The three-page letter from General Dempsey became a response to the threat by Republican Senator John McCain. The chief apologist of a military intervention in Syria has threatened to block the approval of the general for the highest military post of the United States if such plans were not presented within the next few weeks. Dempsey and McCain have long been experiencing personal dislike for each other. Three days before the publication of the letter, they had a very sharp cut and thrust in the Senate.
American generals seldom give political assessments of the Pentagon plans. But this time Dempsey stepped aside from the unspoken rules and added harsh political comments to the letter. “Proceeding to action, we must be prepared for the things that will follow”, Dempsey said. "It will be difficult to avoid the extension of the intervention. We may unintentionally strengthen the extremists or cause the use of chemical weapons, which we want to take under control".
Sometimes the use of military force may be followed by unexpected consequences, and the situation may change for the worse, General Dempsey said.
“I’ve given those views to the President. We’ve given him options that members of this committee have been briefed on them at a classified serving. We have calculated the risk. The decision on whether to use force is the decision of our elected officials”.
In his letter Dempsey hints that the intervention in Syria will automatically create a second Afghanistan or Iraq for the US. According to the Pentagon’s calculation, appropriations for any of the presented options of military actions in Syria will be from $ 500 million a year (simple deliveries of weapons and training of insurgents) to a $ 1 billion a month. The White House would prefer not to go to such expenses against a background of budgetary economy.
The Syrian opposition is seeking after a direct US intervention. Two days ago, Commander of the Free Syrian Army Salim Idris arrived in New York. According to him, supplies of light weapons and ammunition from Washington to the militants of the opposition can begin in August. They will be carried out through the CIA channels. Although neither the State Department nor the White House said anything about possible meetings with Idris, American newspapers write that his meeting with Secretary of State John Kerr is almost certain, and, may be, he will make a stop in Washington, too.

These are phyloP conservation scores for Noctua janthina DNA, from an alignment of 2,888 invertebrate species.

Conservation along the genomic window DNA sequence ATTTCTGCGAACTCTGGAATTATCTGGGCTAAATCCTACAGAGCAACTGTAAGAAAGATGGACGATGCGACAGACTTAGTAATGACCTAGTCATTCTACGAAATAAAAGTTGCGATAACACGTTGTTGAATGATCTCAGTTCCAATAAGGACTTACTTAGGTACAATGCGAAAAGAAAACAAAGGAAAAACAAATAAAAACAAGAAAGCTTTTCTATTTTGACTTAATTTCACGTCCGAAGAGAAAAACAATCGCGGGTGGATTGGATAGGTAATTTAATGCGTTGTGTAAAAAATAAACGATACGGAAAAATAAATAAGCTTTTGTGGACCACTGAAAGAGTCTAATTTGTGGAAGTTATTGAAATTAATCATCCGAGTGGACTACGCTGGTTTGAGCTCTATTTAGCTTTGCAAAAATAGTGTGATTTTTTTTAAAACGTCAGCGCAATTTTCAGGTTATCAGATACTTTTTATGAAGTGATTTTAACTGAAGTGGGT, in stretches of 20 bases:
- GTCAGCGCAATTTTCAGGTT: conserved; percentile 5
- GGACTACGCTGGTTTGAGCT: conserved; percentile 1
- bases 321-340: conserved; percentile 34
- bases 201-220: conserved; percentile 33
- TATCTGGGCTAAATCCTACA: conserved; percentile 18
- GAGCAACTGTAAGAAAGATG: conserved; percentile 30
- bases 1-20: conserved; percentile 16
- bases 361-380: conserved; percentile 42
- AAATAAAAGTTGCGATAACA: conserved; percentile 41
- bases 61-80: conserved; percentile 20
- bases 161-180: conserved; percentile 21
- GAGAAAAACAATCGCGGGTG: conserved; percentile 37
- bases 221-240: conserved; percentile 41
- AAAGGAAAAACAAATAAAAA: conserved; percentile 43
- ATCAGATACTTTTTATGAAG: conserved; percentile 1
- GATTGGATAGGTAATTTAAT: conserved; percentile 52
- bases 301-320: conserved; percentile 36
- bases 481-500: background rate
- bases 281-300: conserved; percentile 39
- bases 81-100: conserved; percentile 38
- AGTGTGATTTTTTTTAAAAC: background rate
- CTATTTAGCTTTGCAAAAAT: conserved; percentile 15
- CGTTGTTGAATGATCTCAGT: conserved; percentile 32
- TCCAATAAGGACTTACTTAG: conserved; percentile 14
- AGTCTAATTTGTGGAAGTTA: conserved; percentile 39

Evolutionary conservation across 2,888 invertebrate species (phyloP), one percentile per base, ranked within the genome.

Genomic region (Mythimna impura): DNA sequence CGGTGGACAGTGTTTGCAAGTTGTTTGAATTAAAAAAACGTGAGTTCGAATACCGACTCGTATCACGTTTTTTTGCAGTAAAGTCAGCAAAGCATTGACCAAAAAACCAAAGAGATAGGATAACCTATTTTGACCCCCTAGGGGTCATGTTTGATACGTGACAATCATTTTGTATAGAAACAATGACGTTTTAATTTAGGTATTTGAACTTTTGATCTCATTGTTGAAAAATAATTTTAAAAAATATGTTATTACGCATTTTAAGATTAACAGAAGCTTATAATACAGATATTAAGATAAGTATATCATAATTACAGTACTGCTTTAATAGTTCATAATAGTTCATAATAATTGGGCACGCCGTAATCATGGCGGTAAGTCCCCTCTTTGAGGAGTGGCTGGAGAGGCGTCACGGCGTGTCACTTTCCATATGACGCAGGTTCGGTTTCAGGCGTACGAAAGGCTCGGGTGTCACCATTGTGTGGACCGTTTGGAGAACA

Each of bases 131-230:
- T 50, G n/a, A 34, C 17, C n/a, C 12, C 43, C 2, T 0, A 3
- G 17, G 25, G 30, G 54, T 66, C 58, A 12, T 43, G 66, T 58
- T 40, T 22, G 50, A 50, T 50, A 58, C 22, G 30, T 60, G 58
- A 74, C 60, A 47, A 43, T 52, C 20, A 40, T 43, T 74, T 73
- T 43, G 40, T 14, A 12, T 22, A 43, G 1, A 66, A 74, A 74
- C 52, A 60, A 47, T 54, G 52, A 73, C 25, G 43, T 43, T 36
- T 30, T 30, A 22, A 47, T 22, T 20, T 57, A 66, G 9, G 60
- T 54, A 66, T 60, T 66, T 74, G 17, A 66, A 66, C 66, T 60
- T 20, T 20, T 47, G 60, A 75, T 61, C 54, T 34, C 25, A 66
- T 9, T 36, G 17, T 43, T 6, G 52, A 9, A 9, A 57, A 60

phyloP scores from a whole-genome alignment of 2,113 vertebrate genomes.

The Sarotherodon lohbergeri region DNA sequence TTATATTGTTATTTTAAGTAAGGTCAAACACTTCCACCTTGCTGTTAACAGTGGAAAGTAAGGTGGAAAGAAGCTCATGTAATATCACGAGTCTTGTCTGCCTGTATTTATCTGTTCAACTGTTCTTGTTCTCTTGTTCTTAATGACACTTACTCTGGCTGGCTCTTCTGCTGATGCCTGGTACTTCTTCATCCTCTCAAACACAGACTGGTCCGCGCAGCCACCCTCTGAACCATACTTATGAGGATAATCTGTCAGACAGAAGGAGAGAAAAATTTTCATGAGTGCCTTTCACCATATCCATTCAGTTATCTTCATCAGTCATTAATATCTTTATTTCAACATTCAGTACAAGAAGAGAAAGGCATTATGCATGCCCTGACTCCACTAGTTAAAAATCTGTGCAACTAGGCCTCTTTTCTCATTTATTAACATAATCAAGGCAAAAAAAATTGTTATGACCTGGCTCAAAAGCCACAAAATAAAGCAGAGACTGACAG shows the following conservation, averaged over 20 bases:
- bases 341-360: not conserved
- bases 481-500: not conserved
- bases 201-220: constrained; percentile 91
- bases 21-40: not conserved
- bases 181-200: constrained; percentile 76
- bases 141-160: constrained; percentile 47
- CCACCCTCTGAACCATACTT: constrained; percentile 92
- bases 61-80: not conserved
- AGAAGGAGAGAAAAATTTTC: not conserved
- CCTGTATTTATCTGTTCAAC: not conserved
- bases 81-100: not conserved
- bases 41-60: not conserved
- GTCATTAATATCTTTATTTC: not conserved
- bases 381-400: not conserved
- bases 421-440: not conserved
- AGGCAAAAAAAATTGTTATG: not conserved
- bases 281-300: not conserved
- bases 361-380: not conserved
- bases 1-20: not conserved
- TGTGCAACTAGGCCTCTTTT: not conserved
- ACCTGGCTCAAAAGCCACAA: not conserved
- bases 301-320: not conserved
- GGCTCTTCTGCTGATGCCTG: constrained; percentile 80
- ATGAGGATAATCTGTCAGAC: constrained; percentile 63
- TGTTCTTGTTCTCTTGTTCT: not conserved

Meanwhile, after the negotiations of July 22 in Moscow with Syrian Vice-Premier Qadri Jamil, Minister of Foreign Affairs of Russia Sergey Lavrov reiterated that it was impossible to resolve the situation in Syria by military means.
"We assure everybody in the necessity of approving as soon as possible a Russian-American initiative on convening an international conference on Syria without any preconditions. Unfortunately, so far, - in contrast to the government of Syria - a significant part of the opposition, including the National Coalition, does not show this willingness. We know that your government is open for dialogue with opposition forces and urge you to go on with these efforts, so that none of the constructive opposition groups was outside the scope of the participants of the hopefully forthcoming conference", Lavrov said.
It is not clear yet, who exactly will participate in the Geneva-2 conference on the Syrian settlement, and when it will take place. In Washington, State Department spokesperson Jen Psaki said that two weeks ago, the opposition had elected a new leadership and it was necessary to wait until it determined its position concerning the negotiations.
Voice of Russia, dpa